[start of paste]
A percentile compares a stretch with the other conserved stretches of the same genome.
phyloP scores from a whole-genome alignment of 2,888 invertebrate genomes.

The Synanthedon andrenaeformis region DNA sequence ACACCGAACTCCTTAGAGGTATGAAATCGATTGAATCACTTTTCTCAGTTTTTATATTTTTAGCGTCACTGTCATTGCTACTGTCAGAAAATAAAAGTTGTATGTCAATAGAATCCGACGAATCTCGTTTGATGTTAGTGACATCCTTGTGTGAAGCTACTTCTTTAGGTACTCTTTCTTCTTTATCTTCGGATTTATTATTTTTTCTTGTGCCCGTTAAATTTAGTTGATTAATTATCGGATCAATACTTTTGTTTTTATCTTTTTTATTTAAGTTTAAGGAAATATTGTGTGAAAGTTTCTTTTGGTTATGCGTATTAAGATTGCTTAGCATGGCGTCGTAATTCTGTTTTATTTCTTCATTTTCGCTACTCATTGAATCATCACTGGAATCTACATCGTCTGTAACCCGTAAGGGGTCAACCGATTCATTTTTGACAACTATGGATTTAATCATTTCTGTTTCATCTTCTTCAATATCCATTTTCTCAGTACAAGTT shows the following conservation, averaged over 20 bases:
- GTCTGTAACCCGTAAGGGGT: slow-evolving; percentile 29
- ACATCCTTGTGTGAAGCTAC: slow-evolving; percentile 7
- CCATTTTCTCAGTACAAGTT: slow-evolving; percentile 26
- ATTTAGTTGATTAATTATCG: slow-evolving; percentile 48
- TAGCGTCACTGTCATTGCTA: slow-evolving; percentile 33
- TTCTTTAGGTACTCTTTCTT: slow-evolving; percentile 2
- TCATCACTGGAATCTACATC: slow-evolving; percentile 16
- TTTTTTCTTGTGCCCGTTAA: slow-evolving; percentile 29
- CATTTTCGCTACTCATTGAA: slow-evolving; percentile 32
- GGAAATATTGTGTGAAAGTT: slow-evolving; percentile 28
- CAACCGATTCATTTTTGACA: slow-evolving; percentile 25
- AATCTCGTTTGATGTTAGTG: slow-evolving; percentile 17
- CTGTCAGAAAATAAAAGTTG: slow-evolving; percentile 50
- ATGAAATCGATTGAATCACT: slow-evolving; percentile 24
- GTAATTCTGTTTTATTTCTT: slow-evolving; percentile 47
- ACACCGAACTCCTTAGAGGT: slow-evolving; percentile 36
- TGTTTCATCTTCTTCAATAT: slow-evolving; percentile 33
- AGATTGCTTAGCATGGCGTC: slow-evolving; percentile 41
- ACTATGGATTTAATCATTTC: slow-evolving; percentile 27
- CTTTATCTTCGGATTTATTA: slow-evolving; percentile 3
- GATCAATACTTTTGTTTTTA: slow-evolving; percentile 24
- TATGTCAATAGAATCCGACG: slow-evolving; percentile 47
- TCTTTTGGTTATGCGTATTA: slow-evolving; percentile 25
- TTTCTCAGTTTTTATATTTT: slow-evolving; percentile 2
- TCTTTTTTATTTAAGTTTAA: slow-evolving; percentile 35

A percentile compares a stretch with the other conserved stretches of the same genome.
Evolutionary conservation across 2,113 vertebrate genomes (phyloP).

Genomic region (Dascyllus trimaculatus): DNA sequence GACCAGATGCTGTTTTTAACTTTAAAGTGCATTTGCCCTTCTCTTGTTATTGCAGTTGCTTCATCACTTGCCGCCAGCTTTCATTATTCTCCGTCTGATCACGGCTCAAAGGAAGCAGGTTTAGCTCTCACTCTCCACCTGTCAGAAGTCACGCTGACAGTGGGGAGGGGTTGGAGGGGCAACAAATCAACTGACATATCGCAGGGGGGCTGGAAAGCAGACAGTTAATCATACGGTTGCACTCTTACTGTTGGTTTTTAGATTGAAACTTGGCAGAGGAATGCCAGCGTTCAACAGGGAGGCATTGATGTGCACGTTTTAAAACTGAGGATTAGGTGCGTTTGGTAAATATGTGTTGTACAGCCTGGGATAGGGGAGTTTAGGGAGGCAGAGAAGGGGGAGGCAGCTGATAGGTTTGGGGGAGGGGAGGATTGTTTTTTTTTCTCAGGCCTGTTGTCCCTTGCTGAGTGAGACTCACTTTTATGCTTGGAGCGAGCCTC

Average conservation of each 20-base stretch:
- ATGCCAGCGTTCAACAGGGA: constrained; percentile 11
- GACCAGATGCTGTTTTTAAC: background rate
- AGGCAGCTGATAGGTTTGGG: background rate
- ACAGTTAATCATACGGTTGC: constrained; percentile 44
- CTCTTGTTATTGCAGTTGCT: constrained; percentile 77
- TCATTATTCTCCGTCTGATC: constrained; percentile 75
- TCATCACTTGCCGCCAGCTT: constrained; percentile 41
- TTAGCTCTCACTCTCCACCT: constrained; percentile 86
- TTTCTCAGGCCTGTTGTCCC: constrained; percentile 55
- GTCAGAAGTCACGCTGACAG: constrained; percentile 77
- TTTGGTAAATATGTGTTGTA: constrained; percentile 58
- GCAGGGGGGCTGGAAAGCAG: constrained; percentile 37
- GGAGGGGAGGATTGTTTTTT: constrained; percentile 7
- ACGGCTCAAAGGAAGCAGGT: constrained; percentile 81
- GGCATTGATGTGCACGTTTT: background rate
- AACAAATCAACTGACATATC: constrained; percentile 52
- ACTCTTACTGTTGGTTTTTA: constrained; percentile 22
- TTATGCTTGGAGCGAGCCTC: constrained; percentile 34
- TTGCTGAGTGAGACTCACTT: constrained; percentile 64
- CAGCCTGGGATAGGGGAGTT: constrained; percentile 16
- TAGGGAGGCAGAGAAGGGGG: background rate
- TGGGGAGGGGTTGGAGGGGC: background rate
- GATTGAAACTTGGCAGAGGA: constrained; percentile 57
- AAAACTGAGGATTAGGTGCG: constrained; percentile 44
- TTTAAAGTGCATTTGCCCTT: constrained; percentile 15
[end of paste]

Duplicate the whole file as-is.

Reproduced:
A percentile compares a stretch with the other conserved stretches of the same genome.
phyloP scores from a whole-genome alignment of 2,888 invertebrate genomes.

The Synanthedon andrenaeformis region DNA sequence ACACCGAACTCCTTAGAGGTATGAAATCGATTGAATCACTTTTCTCAGTTTTTATATTTTTAGCGTCACTGTCATTGCTACTGTCAGAAAATAAAAGTTGTATGTCAATAGAATCCGACGAATCTCGTTTGATGTTAGTGACATCCTTGTGTGAAGCTACTTCTTTAGGTACTCTTTCTTCTTTATCTTCGGATTTATTATTTTTTCTTGTGCCCGTTAAATTTAGTTGATTAATTATCGGATCAATACTTTTGTTTTTATCTTTTTTATTTAAGTTTAAGGAAATATTGTGTGAAAGTTTCTTTTGGTTATGCGTATTAAGATTGCTTAGCATGGCGTCGTAATTCTGTTTTATTTCTTCATTTTCGCTACTCATTGAATCATCACTGGAATCTACATCGTCTGTAACCCGTAAGGGGTCAACCGATTCATTTTTGACAACTATGGATTTAATCATTTCTGTTTCATCTTCTTCAATATCCATTTTCTCAGTACAAGTT shows the following conservation, averaged over 20 bases:
- GTCTGTAACCCGTAAGGGGT: slow-evolving; percentile 29
- ACATCCTTGTGTGAAGCTAC: slow-evolving; percentile 7
- CCATTTTCTCAGTACAAGTT: slow-evolving; percentile 26
- ATTTAGTTGATTAATTATCG: slow-evolving; percentile 48
- TAGCGTCACTGTCATTGCTA: slow-evolving; percentile 33
- TTCTTTAGGTACTCTTTCTT: slow-evolving; percentile 2
- TCATCACTGGAATCTACATC: slow-evolving; percentile 16
- TTTTTTCTTGTGCCCGTTAA: slow-evolving; percentile 29
- CATTTTCGCTACTCATTGAA: slow-evolving; percentile 32
- GGAAATATTGTGTGAAAGTT: slow-evolving; percentile 28
- CAACCGATTCATTTTTGACA: slow-evolving; percentile 25
- AATCTCGTTTGATGTTAGTG: slow-evolving; percentile 17
- CTGTCAGAAAATAAAAGTTG: slow-evolving; percentile 50
- ATGAAATCGATTGAATCACT: slow-evolving; percentile 24
- GTAATTCTGTTTTATTTCTT: slow-evolving; percentile 47
- ACACCGAACTCCTTAGAGGT: slow-evolving; percentile 36
- TGTTTCATCTTCTTCAATAT: slow-evolving; percentile 33
- AGATTGCTTAGCATGGCGTC: slow-evolving; percentile 41
- ACTATGGATTTAATCATTTC: slow-evolving; percentile 27
- CTTTATCTTCGGATTTATTA: slow-evolving; percentile 3
- GATCAATACTTTTGTTTTTA: slow-evolving; percentile 24
- TATGTCAATAGAATCCGACG: slow-evolving; percentile 47
- TCTTTTGGTTATGCGTATTA: slow-evolving; percentile 25
- TTTCTCAGTTTTTATATTTT: slow-evolving; percentile 2
- TCTTTTTTATTTAAGTTTAA: slow-evolving; percentile 35

A percentile compares a stretch with the other conserved stretches of the same genome.
Evolutionary conservation across 2,113 vertebrate genomes (phyloP).

Genomic region (Dascyllus trimaculatus): DNA sequence GACCAGATGCTGTTTTTAACTTTAAAGTGCATTTGCCCTTCTCTTGTTATTGCAGTTGCTTCATCACTTGCCGCCAGCTTTCATTATTCTCCGTCTGATCACGGCTCAAAGGAAGCAGGTTTAGCTCTCACTCTCCACCTGTCAGAAGTCACGCTGACAGTGGGGAGGGGTTGGAGGGGCAACAAATCAACTGACATATCGCAGGGGGGCTGGAAAGCAGACAGTTAATCATACGGTTGCACTCTTACTGTTGGTTTTTAGATTGAAACTTGGCAGAGGAATGCCAGCGTTCAACAGGGAGGCATTGATGTGCACGTTTTAAAACTGAGGATTAGGTGCGTTTGGTAAATATGTGTTGTACAGCCTGGGATAGGGGAGTTTAGGGAGGCAGAGAAGGGGGAGGCAGCTGATAGGTTTGGGGGAGGGGAGGATTGTTTTTTTTTCTCAGGCCTGTTGTCCCTTGCTGAGTGAGACTCACTTTTATGCTTGGAGCGAGCCTC

Average conservation of each 20-base stretch:
- ATGCCAGCGTTCAACAGGGA: constrained; percentile 11
- GACCAGATGCTGTTTTTAAC: background rate
- AGGCAGCTGATAGGTTTGGG: background rate
- ACAGTTAATCATACGGTTGC: constrained; percentile 44
- CTCTTGTTATTGCAGTTGCT: constrained; percentile 77
- TCATTATTCTCCGTCTGATC: constrained; percentile 75
- TCATCACTTGCCGCCAGCTT: constrained; percentile 41
- TTAGCTCTCACTCTCCACCT: constrained; percentile 86
- TTTCTCAGGCCTGTTGTCCC: constrained; percentile 55
- GTCAGAAGTCACGCTGACAG: constrained; percentile 77
- TTTGGTAAATATGTGTTGTA: constrained; percentile 58
- GCAGGGGGGCTGGAAAGCAG: constrained; percentile 37
- GGAGGGGAGGATTGTTTTTT: constrained; percentile 7
- ACGGCTCAAAGGAAGCAGGT: constrained; percentile 81
- GGCATTGATGTGCACGTTTT: background rate
- AACAAATCAACTGACATATC: constrained; percentile 52
- ACTCTTACTGTTGGTTTTTA: constrained; percentile 22
- TTATGCTTGGAGCGAGCCTC: constrained; percentile 34
- TTGCTGAGTGAGACTCACTT: constrained; percentile 64
- CAGCCTGGGATAGGGGAGTT: constrained; percentile 16
- TAGGGAGGCAGAGAAGGGGG: background rate
- TGGGGAGGGGTTGGAGGGGC: background rate
- GATTGAAACTTGGCAGAGGA: constrained; percentile 57
- AAAACTGAGGATTAGGTGCG: constrained; percentile 44
- TTTAAAGTGCATTTGCCCTT: constrained; percentile 15